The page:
Josiah Welch biography

Mr. Welch was born at Holliday’s Cove, in Virginia (now West Virginia), September 3, 1841, but in 1845 his parents removed to the neighborhood of Uhricksville, Tuscarawas Co., Ohio, where he passed his youth. He was graduated at Washington and Jefferson College, Pa., in 1868. He entered Princeton Seminary in the same year, and remained here two years, after which he spent one year in Union Seminary, in New York City. He was licensed to preach by Steubenville Presbytery, April 26, 1870, and was ordained as an evangelist by the same Presbytery Sept. 4, 1871, and after residing for a short time at Uhricksville, went to Utah where he began to preach Oct. 1, 1871, at Salt Lake City. For months his little congregation met for worship in the upper room of a livery stable. There he gathered and organized a Presbyterian Church of which he was the first the stated supply, and afterward the pastor until his death. After strenuous and persevering efforts, visiting Eastern cities and Synods, and urgently soliciting aid, he succeeded in erecting a neat and commodious church edifice. His labors at Salt Lake City were largely blessed, were very important, and widely influential. On Oct. 13, 1875, he was married to Miss Emma Coyner, and in April 1876 came east with his wife to visit relatives, and to attend the sessions of the General Assembly in Brooklyn, N. Y., to which he was a commissioner. While in Brooklyn his health failed. He returned to Uhricksville, Ohio, with his wife, and died there in the home of his boyhood, of Bright’s disease of the kidneys, after a protracted illness, on Sabbath morning, March 18, 1877, in the 36th year of his age.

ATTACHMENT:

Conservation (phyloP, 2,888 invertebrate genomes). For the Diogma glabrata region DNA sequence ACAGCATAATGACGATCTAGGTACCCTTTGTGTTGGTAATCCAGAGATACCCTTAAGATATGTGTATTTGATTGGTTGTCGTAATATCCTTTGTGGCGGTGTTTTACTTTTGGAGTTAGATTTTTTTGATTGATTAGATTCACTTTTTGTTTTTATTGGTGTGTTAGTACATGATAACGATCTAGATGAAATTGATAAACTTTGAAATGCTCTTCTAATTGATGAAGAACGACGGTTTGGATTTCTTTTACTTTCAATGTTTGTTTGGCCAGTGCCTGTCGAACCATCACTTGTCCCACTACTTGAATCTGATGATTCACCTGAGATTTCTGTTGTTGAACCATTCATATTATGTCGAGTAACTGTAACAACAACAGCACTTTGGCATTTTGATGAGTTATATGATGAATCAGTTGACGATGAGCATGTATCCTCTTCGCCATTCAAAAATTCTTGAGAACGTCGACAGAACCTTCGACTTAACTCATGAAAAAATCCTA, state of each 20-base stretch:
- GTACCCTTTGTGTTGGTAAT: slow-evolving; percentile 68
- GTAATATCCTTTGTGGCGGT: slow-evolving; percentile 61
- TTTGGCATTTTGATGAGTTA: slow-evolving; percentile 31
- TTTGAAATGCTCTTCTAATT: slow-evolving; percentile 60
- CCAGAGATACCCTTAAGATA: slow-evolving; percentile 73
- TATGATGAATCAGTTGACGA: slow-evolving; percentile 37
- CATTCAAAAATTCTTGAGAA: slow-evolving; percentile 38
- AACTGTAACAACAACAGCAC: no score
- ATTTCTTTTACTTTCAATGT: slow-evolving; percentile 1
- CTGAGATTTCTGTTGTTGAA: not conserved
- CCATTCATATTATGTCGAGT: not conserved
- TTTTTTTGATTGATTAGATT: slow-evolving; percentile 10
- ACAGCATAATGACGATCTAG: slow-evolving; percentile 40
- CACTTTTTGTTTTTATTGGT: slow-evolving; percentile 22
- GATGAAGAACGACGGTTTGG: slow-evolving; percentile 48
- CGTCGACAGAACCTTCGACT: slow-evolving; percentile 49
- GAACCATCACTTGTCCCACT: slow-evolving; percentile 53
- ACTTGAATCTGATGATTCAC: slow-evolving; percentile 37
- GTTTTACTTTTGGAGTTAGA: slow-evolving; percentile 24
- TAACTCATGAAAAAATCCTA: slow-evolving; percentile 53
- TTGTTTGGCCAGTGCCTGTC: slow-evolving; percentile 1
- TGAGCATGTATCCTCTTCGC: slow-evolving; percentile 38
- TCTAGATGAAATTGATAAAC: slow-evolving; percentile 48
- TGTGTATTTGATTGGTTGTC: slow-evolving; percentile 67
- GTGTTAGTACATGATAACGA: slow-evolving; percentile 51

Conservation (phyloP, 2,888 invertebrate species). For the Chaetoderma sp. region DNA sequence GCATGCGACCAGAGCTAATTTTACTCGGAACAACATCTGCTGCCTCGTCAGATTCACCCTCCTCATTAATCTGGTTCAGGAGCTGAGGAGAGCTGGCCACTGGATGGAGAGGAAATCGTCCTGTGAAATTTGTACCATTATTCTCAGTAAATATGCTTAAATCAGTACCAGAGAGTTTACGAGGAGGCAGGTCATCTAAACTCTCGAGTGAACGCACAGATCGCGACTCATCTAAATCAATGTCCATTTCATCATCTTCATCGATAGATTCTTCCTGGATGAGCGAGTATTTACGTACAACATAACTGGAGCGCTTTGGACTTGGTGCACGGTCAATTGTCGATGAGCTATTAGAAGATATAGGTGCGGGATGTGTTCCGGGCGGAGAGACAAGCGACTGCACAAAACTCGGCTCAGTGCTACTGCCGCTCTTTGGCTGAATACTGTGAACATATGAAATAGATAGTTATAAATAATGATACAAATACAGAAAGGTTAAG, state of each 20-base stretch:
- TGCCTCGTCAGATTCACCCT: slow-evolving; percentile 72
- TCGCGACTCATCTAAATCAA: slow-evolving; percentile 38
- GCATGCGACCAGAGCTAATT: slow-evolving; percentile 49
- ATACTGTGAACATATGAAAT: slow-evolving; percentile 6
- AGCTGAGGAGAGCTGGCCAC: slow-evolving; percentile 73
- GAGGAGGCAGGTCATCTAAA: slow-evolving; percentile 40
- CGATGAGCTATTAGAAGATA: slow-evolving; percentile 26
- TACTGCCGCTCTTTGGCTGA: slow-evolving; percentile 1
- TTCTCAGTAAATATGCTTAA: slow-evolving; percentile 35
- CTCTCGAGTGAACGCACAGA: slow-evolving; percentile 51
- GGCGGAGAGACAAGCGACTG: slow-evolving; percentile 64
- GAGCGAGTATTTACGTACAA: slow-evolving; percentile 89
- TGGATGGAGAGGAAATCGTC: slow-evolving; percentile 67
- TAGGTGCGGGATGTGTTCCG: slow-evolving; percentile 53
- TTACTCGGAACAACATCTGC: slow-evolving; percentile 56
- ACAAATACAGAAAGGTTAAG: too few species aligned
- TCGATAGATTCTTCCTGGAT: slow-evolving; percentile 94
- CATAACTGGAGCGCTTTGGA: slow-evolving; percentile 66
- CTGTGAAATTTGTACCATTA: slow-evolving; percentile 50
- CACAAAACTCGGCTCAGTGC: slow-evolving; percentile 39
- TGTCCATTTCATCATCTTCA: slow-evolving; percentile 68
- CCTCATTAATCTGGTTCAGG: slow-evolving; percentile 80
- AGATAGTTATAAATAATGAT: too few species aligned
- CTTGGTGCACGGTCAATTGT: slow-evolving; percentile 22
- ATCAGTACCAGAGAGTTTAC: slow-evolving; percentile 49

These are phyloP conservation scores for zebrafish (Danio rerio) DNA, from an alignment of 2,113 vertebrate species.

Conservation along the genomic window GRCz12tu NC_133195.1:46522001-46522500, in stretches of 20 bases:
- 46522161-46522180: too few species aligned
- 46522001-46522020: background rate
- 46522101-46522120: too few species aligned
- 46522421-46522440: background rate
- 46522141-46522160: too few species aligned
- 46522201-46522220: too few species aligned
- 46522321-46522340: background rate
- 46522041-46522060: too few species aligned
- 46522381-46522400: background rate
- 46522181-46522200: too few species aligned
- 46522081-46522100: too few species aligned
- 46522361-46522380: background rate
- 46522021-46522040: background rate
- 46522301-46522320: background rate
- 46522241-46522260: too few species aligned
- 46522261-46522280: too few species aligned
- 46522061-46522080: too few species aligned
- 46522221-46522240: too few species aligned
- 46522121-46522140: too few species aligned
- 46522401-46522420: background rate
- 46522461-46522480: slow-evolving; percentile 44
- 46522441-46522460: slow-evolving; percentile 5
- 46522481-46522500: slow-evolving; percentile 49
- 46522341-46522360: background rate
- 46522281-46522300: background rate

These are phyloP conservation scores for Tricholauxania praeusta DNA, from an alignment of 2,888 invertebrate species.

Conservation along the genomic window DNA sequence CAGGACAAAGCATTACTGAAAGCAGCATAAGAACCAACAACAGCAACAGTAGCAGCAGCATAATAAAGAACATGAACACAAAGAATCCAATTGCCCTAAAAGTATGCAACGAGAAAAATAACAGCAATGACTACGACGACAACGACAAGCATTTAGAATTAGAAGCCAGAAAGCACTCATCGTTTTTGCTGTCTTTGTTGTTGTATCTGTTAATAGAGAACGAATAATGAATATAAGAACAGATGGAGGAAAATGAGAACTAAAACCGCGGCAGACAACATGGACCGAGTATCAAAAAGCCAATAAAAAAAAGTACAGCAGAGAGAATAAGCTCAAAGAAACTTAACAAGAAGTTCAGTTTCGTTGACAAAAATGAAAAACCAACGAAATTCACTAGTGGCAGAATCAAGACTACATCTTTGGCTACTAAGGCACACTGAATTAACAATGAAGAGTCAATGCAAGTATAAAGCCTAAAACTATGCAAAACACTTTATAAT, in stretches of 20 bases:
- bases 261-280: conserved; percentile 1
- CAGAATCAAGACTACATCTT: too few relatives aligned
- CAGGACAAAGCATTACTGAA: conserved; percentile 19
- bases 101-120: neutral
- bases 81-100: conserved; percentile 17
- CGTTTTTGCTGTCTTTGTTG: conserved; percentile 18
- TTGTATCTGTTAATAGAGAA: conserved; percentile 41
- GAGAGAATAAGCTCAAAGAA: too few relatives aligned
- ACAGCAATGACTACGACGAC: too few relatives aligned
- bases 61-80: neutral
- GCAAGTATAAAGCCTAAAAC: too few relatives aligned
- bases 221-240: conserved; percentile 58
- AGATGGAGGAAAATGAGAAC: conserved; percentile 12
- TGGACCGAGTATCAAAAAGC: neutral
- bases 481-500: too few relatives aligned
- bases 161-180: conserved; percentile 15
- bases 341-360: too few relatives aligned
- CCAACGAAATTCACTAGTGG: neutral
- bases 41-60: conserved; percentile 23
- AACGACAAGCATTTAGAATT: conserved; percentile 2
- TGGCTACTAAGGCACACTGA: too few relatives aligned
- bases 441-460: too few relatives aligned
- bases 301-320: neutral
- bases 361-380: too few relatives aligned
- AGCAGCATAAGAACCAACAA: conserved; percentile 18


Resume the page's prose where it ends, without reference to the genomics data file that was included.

Mr. Welch was widely known and loved as a patient, active and successful Missionary of the Board of Home Missions during his entire ministry. His young and devoted wife came to the East with him some months before his death, but died suddenly in August, 1876, in the same room in which he afterwards breathed his last. All through his illness he possessed a calm and peaceful mind, adorning the Gospel he had professed and preached.

Source: [Anonymous], Necrological Reports and Annual Proceedings of the Alumni Association of Princeton Theological Seminary, Vol. 1 (1875—1889) (Princeton: C. S. Robinson & Co., 1891), pp. 46-47.